Harvard Housing Report: Housing Market Still Short-Changing Renters, Young Americans

It's the 30th annual edition of the Joint Center for Housing Studies of Harvard University's "State of the Nation's Housing" report.
June 20, 2018, 5am PDT | James Brasuell | @CasualBrasuell
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The Harvard University Joint Center for Housing Studies released its 2018 "State of the Nation's Housing" report on Tuesday, continuing an annual event first launched in 1988. A website announcing the new report relates some of the findings from the 2018 to the findings of the 1988 report. For instance, homeownership rates among young adults are lower in 1988 than they were in 1988, and a larger share of renters is cost burdened now than in 1988. The report pins the blame for those realities on the soaring cost of housing.

Despite the declining homeownership rate among young Americans, the overall homeownership rate increased in 2017 for the first time in 13 years. Another key finding of the report is ongoing changes to the demographics of households in the county. Aging baby boomers means an aging household, on average. A final point to mention here is the report's finding that multi-family residential construction has leveled off, potentially placing more of the housing market at risk of housing cost burdens.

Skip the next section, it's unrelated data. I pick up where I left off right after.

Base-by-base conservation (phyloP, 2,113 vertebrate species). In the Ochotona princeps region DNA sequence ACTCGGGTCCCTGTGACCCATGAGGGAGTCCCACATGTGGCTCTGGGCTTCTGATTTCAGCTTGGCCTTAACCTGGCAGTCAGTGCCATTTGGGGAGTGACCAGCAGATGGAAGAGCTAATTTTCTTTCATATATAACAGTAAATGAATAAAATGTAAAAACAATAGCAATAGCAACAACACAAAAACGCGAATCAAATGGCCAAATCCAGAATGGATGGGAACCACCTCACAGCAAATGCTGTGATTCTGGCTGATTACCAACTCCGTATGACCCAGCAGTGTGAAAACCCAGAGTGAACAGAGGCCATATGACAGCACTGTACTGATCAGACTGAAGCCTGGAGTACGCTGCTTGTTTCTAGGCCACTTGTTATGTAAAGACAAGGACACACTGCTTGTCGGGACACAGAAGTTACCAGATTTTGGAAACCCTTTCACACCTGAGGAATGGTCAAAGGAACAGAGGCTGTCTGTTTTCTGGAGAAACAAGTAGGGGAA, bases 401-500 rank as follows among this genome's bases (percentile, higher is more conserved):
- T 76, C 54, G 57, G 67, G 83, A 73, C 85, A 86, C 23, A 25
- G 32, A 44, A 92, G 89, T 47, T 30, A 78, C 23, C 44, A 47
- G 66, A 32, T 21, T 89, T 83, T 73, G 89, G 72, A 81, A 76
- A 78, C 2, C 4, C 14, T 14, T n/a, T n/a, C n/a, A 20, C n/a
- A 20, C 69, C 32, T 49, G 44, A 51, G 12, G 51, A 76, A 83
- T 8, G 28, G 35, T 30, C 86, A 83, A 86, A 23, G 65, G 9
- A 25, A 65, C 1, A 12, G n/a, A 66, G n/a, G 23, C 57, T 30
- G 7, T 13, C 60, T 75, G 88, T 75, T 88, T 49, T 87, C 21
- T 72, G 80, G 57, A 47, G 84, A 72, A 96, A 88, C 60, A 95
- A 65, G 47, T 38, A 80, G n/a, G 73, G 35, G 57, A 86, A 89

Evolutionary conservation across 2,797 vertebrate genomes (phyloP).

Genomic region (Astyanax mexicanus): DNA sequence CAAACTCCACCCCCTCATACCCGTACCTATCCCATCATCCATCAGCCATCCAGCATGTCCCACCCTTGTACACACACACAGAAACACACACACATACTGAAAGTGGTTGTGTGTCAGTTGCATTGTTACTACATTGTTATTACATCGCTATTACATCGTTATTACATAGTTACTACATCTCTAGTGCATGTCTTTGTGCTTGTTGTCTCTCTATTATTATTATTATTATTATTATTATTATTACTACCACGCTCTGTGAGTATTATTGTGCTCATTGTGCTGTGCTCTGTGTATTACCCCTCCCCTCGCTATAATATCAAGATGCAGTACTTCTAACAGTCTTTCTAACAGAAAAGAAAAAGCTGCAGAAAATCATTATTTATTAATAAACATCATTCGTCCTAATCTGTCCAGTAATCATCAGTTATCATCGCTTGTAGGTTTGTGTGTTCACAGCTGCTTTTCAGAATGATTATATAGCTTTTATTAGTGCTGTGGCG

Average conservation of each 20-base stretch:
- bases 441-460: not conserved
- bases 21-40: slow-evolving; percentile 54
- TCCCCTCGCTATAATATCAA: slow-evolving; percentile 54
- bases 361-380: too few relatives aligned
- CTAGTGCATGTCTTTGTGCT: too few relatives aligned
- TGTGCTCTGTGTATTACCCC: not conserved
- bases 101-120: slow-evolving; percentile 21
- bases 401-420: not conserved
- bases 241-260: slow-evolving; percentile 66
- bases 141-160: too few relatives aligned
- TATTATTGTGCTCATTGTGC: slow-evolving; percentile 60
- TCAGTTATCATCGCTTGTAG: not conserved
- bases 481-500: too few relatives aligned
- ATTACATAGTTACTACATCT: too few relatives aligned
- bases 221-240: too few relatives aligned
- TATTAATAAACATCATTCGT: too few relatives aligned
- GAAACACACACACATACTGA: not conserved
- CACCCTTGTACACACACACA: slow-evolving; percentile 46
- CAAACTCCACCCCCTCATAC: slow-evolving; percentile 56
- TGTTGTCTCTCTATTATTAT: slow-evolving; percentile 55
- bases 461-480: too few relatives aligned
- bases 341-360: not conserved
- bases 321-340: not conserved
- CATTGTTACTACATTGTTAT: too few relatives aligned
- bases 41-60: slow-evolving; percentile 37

While you dig into the 2018 report, don't forget to reference the details of the 2017 report, which focused on the nation's dwindling affordable housing supply

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Published on Tuesday, June 19, 2018 in Joint Center for Housing Studies
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